And yet it is healthy that mutualism has reappeared as terrain on which to debate political priorities and differences. Mutuals are evidence that social, political and economic goals are not only pursued, combined and balanced at the level of society via government, but also at the level of the organisation via governance. Any model of ownership and governance makes more or less explicit assumptions about whose particular interests are being upheld, be they private, public or something between the two such as a local community.
Mutuals and the public interest
A basic proposition that both Left and Right can agree on is that mutuals offer a means of blurring the distinction between public and private sector. There is no binary split between national ownership and private property, but varieties of governance and property rights in which goods are held in common, for particular designated uses and groups.
In the case of public services, mutualism allows them to become more private but not fully privatised, in the sense that they become accountable to a limited community, be they employees or users. This potentially makes public services more sensitive to their users and better able to process the local knowledge of employees and the local community. Labour could point out that they have already enacted a radical mutualisation programme in the public sector, in the form of Foundation Trust hospitals.
The extent to which such public sector mutuals act in the public interest is, as tedious as it might sound, all in the detail. Governance models are critical here, in terms of who gets represented, what powers they have, what borrowing arrangements are in place and, crucially, what kind of asset lock they have in place. The asset lock – the legal mechanism which prevents members of the mutual selling their shared asset to the market – needs highlighting under any leftwing mutualism.
Politically, it would not be unreasonable for Labour to depict the Coalition’s public sector mutualism as two-step privatisation, unless the government can give extremely strong assurances about the asset lock. The public may just remember that Tories have a record in this area, giving building societies the right to de-mutualise in the 1986 Building Society Act. Bradford & Bingley and Northern Rock both seized on this opportunity, and the rest is history.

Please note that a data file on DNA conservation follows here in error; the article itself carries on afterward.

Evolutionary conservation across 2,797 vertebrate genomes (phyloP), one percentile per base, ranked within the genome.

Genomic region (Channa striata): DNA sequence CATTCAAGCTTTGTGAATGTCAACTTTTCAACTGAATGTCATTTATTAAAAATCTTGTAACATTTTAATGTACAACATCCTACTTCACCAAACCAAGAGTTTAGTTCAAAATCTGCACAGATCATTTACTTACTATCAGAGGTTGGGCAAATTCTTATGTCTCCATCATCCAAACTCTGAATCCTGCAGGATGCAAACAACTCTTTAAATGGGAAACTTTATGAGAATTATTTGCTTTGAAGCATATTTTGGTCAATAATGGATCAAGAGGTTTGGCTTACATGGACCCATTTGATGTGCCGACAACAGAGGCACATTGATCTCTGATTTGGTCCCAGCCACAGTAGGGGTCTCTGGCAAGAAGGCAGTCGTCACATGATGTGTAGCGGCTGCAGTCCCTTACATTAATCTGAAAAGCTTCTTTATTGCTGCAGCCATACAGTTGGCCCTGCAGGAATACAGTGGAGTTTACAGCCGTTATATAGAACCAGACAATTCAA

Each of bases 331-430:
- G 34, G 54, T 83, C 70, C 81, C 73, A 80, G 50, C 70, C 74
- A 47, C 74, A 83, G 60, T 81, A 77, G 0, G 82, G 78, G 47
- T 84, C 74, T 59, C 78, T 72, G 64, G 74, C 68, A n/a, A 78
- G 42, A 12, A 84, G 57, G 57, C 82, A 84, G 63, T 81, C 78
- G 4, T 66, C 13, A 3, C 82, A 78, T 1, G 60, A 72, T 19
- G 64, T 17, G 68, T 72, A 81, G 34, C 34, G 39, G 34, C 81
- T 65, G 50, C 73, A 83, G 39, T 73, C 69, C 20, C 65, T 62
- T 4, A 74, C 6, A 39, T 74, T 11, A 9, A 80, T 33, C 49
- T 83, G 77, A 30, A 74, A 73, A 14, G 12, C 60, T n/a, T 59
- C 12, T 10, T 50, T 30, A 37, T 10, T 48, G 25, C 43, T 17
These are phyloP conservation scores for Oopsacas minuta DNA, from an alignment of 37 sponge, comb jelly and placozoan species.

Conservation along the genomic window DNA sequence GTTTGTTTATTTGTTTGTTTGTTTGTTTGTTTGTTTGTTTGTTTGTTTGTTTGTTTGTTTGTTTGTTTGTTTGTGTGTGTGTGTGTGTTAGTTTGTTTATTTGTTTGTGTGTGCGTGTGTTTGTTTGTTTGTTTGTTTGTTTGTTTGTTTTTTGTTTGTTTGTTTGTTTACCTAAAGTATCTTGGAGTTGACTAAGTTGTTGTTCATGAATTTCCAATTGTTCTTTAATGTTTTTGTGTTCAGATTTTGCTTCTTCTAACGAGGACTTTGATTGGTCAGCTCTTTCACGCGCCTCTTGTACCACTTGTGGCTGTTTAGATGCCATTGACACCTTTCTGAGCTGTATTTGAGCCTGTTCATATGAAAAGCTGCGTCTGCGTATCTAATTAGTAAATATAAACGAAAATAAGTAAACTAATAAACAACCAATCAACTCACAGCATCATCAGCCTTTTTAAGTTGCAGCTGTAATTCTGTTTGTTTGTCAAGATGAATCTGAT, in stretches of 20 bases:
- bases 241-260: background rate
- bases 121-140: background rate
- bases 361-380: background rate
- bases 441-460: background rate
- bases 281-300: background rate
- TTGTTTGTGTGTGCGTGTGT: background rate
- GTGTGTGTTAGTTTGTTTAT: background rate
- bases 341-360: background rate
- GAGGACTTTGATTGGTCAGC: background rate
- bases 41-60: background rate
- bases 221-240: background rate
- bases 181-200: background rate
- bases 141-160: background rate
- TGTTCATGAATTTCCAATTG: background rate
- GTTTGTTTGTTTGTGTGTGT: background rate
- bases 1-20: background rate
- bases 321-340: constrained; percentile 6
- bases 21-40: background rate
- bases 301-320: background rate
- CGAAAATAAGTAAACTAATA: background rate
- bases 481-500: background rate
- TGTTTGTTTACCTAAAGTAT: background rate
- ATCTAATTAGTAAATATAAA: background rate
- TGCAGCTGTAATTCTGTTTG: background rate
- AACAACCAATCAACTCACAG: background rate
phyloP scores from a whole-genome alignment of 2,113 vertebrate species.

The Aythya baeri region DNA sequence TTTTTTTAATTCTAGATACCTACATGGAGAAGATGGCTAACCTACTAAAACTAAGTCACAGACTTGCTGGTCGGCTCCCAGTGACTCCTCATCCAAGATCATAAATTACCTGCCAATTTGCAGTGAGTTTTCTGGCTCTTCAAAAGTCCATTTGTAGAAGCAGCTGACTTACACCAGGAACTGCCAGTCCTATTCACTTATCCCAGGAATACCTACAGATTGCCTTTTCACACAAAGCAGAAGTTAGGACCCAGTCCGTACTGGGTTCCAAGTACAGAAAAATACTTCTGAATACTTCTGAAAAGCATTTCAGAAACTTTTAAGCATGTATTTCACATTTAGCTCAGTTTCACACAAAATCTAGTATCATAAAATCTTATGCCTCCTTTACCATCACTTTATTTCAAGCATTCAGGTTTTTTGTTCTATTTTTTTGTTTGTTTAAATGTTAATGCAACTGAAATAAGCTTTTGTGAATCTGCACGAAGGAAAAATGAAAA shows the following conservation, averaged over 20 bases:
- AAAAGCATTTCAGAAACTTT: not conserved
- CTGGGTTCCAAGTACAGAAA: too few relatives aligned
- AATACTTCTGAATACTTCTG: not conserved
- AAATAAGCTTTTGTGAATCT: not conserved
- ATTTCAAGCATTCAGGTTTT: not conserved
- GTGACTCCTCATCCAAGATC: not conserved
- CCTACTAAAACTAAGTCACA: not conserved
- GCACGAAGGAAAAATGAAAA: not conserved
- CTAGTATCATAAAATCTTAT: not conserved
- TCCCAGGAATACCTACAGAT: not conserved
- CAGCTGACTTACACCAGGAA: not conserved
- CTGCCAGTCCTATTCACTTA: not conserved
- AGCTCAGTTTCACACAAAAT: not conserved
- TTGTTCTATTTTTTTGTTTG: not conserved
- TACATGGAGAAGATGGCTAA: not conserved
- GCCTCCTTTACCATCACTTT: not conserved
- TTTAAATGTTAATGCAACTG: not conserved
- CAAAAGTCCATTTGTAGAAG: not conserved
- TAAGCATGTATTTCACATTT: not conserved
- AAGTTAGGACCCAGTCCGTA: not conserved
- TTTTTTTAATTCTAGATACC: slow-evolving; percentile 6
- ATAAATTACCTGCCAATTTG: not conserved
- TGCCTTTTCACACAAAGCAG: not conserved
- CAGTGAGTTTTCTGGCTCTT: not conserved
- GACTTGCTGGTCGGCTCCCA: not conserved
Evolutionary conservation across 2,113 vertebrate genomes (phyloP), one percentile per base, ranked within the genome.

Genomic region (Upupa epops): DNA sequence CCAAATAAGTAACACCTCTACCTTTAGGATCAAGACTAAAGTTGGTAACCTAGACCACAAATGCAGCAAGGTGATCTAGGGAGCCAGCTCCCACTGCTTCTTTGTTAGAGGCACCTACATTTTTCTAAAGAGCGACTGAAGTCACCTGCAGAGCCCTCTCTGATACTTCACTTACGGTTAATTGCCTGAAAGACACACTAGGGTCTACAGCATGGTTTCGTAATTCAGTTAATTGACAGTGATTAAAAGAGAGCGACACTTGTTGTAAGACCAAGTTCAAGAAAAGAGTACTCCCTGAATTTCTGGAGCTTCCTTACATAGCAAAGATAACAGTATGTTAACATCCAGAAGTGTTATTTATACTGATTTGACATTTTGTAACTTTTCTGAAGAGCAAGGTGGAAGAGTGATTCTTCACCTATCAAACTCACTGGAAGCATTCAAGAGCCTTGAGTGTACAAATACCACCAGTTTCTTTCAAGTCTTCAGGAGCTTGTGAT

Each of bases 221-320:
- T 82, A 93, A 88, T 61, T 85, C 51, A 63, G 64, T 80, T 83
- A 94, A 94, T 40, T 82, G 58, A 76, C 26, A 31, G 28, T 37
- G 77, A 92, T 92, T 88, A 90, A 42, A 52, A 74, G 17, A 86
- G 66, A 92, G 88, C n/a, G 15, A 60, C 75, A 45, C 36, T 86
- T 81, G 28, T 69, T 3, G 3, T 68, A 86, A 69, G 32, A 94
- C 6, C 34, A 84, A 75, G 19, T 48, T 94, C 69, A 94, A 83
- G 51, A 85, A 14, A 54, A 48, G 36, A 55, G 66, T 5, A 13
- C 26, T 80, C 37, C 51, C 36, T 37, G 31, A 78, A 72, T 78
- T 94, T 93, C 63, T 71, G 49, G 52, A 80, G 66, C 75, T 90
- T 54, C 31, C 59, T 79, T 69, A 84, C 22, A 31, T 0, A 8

It would be wrong for Labour to let the Conservatives dominate this agenda for public services, not least because of the important precedent of the Foundation Trusts. But equally, the Left cannot be dragged into a debate that is limited to public service reform. If mutualism blurs the distinction between public and private sector, there must be progress made in both directions.
A critical question for Ed Miliband is how far he is willing to propose and celebrate transformations in Britain’s private sector. This is tricky political territory, at a time of minimal growth, a shrinking public sector and high unemployment. The last time the social democratic left seriously considered the need to reform Britain’s model of capitalism (and not merely its models of public service delivery, as preoccupied Tony Blair) was around the time of Will Hutton’s State We’re In in 1995. This was swiftly dropped.
But Hutton’s argument has not become any less pertinent in the year’s hence: quite the opposite. The dominance of the financial sector in the UK economy and the dominance of finance over UK firms is a pressing problem. Cases such as the Cadbury takeover capture the public imagination, while asset-stripping by private equity companies hollows out hundreds of lesser known British firms. If Miliband were aggressive enough, and were willing to repeat the message enough, the electorate might be successfully reminded that our economic woes originated with a series of one-way bets made by a few thousand millionaires living in London.